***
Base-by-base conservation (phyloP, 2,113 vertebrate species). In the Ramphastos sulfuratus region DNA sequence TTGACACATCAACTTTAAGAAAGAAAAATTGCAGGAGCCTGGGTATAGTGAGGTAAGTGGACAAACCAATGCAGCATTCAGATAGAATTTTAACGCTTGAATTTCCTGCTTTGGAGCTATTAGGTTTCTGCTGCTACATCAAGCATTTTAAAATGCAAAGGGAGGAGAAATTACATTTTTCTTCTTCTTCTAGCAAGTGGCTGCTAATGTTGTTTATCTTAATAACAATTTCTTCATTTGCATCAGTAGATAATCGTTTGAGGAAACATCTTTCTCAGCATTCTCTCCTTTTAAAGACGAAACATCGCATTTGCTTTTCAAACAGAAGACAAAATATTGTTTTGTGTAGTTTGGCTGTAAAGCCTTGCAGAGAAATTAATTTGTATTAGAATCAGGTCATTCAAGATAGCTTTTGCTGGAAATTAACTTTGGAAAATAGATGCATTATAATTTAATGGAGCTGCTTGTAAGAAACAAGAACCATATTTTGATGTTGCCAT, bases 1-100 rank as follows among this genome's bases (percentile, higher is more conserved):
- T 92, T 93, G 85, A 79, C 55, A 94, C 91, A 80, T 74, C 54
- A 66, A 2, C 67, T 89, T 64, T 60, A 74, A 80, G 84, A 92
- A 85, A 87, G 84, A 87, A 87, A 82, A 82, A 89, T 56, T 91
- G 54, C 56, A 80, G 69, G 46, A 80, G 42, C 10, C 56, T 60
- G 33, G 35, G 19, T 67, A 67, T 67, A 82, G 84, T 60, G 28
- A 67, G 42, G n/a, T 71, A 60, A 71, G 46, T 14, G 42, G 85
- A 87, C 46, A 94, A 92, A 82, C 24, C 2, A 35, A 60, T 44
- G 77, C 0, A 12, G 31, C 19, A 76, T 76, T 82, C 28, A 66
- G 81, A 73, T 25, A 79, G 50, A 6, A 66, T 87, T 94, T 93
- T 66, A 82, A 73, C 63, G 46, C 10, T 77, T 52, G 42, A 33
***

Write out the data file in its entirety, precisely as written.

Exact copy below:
Base-by-base conservation (phyloP, 2,113 vertebrate species). In the Ramphastos sulfuratus region DNA sequence TTGACACATCAACTTTAAGAAAGAAAAATTGCAGGAGCCTGGGTATAGTGAGGTAAGTGGACAAACCAATGCAGCATTCAGATAGAATTTTAACGCTTGAATTTCCTGCTTTGGAGCTATTAGGTTTCTGCTGCTACATCAAGCATTTTAAAATGCAAAGGGAGGAGAAATTACATTTTTCTTCTTCTTCTAGCAAGTGGCTGCTAATGTTGTTTATCTTAATAACAATTTCTTCATTTGCATCAGTAGATAATCGTTTGAGGAAACATCTTTCTCAGCATTCTCTCCTTTTAAAGACGAAACATCGCATTTGCTTTTCAAACAGAAGACAAAATATTGTTTTGTGTAGTTTGGCTGTAAAGCCTTGCAGAGAAATTAATTTGTATTAGAATCAGGTCATTCAAGATAGCTTTTGCTGGAAATTAACTTTGGAAAATAGATGCATTATAATTTAATGGAGCTGCTTGTAAGAAACAAGAACCATATTTTGATGTTGCCAT, bases 1-100 rank as follows among this genome's bases (percentile, higher is more conserved):
- T 92, T 93, G 85, A 79, C 55, A 94, C 91, A 80, T 74, C 54
- A 66, A 2, C 67, T 89, T 64, T 60, A 74, A 80, G 84, A 92
- A 85, A 87, G 84, A 87, A 87, A 82, A 82, A 89, T 56, T 91
- G 54, C 56, A 80, G 69, G 46, A 80, G 42, C 10, C 56, T 60
- G 33, G 35, G 19, T 67, A 67, T 67, A 82, G 84, T 60, G 28
- A 67, G 42, G n/a, T 71, A 60, A 71, G 46, T 14, G 42, G 85
- A 87, C 46, A 94, A 92, A 82, C 24, C 2, A 35, A 60, T 44
- G 77, C 0, A 12, G 31, C 19, A 76, T 76, T 82, C 28, A 66
- G 81, A 73, T 25, A 79, G 50, A 6, A 66, T 87, T 94, T 93
- T 66, A 82, A 73, C 63, G 46, C 10, T 77, T 52, G 42, A 33